The repulsive French republic is already imposing its own FTT, and the proposed European one is aping it in all its gory details…

          What is going to happen to plutocrats if they have to pay tax? France taxing Americans? Even when they sit pretty in Manhattan? Gee!


    • Old Geezer Pilot Says:

      Also, the USA has to tax US corporations (like Apple) who store their profits in off-shore tax havens. (Apple’s 140+ billion dollars has evaded US tax collectors). There needs to be a tax based on WHERE the goods are sold.


      • Patrice Ayme Says:

        Dear OGP: Yes, getting taxed according to where the money is made is a necessary change to be made to tax codes, worldwide. As it is right now the tax structure allows to extract wealth from the core, same as was done in imperial Rome. The advantage is to weaken the core, absolutely and relatively, and thus prevents revolution.

        The Wall $treet Journal (!!) recently (2013) revealed that there was a pattern with companies such as Apple claiming that they had all this off shore cash, which they do… except that it’s not offshore!!! It just has an offshore label, but it’s stashed in the USA. So non only are they unethical, but illegal, too, but nevermind, the more they are, the more they rule!


  4. Lenny, Australia Says:

    “Whereas what we The People need, to be fully satisfied, is jobs. Jobs don’t just bring money, but empowerment, pride, satisfy the instinct of utility, mental, and physical activity. A society where People work is fully human, a society where People don’t work, is not. ”

    Jobs arguably bring empowerment if accompanied by agency. The trouble is, most “jobs” require us to be passive actors: foot-soldiers for the plutocracy. One thing that should really concern plutocracy would be a rise of Bohemian mentality. I decided a few years ago to quit my full-time job, resentful of my lack of agency or “power”. Not working for me is empowerment. Financially disempowering, but psycholgically empowering. Just imagine how pissed the “establishment” would be if we all decided on “poverty by choice” thus breaking the back of plutocracy. Of course, I recognise the inherent contradictions in this – My right wing “liberal” friends ague it patronising to those forced into “poverty by no choice”. I can morally justify this through arguing that my taxpaying contributions were only going towards wars fought (not in my name).

    Plutocracy will collapse when we stop worshiping the God of Plutocracy Mammon. Sigh. Like that’s every going to happen?!

    Thanks, Patrice for your posts. I always enjoy reading them and look forward to them.


    • Patrice Ayme Says:

      Thanks Lenny! I enjoy your comments, all the more as they come from Australia! Australia is another interesting case. Gillard is an OK PM (not like Harper in Canada who I cannot stand, although he is a francophone, and can play French on TV… He reminds me of Sarkozy).

      In Antique Rome, unfortunately, most of the Populus of the City had disconnected (and they had no choice). That suited the plutocrats just fine. Plutocracy fears revolution, not devolution.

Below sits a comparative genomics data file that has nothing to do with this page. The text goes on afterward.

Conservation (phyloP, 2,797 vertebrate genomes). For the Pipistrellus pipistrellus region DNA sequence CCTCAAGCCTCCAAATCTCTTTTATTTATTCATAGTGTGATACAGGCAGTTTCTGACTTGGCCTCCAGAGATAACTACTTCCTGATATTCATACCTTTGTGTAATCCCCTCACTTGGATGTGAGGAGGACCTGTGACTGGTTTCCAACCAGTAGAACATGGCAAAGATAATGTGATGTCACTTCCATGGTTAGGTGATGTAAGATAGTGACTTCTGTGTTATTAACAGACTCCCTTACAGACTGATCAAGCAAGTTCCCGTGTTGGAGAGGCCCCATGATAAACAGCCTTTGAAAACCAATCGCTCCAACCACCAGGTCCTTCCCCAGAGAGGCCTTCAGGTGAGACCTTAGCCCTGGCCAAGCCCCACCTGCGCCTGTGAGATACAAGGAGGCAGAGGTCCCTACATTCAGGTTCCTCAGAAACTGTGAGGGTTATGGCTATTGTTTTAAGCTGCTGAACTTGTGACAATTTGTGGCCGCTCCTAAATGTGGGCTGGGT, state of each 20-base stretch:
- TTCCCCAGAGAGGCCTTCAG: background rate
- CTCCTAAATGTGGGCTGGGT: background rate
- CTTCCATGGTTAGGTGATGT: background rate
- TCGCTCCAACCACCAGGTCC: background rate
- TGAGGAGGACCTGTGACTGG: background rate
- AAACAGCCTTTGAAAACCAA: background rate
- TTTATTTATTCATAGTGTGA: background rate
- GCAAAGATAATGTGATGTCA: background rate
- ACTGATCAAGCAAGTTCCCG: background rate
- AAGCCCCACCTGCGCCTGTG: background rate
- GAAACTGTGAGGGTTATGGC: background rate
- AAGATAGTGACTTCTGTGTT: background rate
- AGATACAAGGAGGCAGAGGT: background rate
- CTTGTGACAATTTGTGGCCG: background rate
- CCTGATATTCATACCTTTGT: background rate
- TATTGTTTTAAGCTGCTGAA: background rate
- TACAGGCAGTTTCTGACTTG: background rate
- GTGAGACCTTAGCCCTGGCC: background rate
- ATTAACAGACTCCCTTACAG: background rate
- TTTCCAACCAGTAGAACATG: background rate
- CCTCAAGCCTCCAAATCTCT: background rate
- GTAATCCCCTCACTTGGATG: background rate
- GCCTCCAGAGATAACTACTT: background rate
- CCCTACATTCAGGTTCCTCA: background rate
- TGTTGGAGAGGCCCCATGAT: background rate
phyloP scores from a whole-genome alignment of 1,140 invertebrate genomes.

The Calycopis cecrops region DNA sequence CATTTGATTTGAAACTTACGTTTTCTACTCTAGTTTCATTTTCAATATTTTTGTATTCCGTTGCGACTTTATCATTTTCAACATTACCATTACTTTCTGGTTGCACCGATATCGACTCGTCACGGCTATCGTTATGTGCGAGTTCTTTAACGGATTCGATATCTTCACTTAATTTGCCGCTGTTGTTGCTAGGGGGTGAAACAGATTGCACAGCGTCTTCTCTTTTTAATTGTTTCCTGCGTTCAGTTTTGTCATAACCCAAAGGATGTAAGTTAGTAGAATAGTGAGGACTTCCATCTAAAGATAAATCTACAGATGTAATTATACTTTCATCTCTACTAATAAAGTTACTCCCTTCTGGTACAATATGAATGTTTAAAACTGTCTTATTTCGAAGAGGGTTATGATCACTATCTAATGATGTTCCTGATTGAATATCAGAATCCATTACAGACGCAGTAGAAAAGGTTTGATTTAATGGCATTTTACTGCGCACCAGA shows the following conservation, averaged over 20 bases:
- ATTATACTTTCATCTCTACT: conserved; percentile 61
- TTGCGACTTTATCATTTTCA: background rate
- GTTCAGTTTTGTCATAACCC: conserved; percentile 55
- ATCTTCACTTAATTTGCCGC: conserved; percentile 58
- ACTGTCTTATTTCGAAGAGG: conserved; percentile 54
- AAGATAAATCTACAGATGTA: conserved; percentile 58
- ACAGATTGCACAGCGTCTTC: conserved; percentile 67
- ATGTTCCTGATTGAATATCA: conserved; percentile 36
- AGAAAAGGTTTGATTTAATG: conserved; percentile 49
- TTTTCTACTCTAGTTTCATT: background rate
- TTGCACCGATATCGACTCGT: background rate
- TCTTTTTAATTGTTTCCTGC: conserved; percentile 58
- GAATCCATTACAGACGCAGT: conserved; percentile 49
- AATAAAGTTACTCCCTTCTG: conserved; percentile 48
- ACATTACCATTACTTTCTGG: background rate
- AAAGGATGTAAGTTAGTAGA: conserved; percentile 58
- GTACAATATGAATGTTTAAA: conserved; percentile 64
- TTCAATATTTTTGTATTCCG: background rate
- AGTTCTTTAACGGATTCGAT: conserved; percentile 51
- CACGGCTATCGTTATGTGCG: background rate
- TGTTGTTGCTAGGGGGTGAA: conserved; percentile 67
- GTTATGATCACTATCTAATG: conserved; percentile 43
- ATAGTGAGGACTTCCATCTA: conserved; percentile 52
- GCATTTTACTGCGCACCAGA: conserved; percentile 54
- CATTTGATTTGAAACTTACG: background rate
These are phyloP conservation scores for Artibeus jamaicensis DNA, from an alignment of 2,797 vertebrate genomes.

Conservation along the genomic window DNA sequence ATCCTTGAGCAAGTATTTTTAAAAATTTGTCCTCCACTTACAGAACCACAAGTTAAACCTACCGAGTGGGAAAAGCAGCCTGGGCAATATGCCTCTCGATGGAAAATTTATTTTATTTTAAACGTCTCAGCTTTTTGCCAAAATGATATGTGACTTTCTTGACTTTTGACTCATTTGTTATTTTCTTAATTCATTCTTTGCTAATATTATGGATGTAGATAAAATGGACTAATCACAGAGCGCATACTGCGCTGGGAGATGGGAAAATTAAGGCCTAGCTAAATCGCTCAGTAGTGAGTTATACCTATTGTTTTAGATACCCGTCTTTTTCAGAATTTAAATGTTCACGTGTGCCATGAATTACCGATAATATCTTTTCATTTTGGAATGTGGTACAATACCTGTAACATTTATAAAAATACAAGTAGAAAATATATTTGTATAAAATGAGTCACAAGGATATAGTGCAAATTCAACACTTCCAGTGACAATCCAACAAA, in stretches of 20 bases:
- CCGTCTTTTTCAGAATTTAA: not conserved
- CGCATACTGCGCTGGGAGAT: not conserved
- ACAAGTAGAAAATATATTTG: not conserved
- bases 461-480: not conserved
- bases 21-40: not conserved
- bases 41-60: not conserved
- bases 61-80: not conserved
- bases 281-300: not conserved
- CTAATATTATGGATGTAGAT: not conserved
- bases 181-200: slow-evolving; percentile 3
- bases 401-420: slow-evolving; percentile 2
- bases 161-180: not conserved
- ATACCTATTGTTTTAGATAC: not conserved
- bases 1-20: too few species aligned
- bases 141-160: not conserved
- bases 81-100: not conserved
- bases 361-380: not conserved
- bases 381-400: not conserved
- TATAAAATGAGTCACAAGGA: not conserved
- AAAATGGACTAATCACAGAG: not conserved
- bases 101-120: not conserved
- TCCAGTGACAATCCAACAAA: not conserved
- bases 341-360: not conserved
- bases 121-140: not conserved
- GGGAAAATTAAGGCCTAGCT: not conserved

It’s true I should have formulated what I said more craftily. I am not at all of the school that any job is a good job, and all jobs are equivalent.

      Implicitly I meant “Significant, empowering, jobs”. Such jobs were very frequent in the Western societies up to a recent past. The USa during WWII was a society of fliers and engineers, and that is what beat Japan. Japan had excellent engineers, fliers, sailors. But orders of magnitudes less. The US Army could find 10,000 WOMAN fliers for ferrying (often dangerous) cargo across the Pacific (always in dangerous situations). I don’t know if Japan had ONE woman pilot.

      Now of course we have pathetic Boeing playing hedge fund in Chicago, having farmed out most of their engineering to peons worldwide. OK, not exactly peons, but sure incapable of demonstrating in the Windy City… Apparently Boeing is intent on employing only chauffeurs, maids, secretaries, and janitors in the USA… The same phenomenon is happening in many other Western countries (even France, although it’s not happening in France in aerospace). It’s not happening in Germany because of the very nature of the German socio-economy: there the plutocracy is local, too tied up locally, for example with apprenticeship locally (an example USED BY OBAMA in his SOU speech), and too small to flay the People…

      True not working can be empowering. That’s what outsmarting is all about.


  5. EugenR Says:

    Dear Patrice i found this relevant article, i published in my blog few month ago.

    When the day of the US debt repayment comes the government will have three ways to repay it, either to increase taxes, to cut budget or to print money. Eventually which way to go will depend on the situation, the economy will be in the day of the repayment. If the unemployment of production capacity prevails, the government will do it by printing money, if the economy will be at full employment or close to it, it will rise the taxes or cut the budget (probably both). This government step would be necessary anyway, without to consider if there is need to repay debts or not. So the problem how to repay the domestic debts in the future in reality doesn’t exists.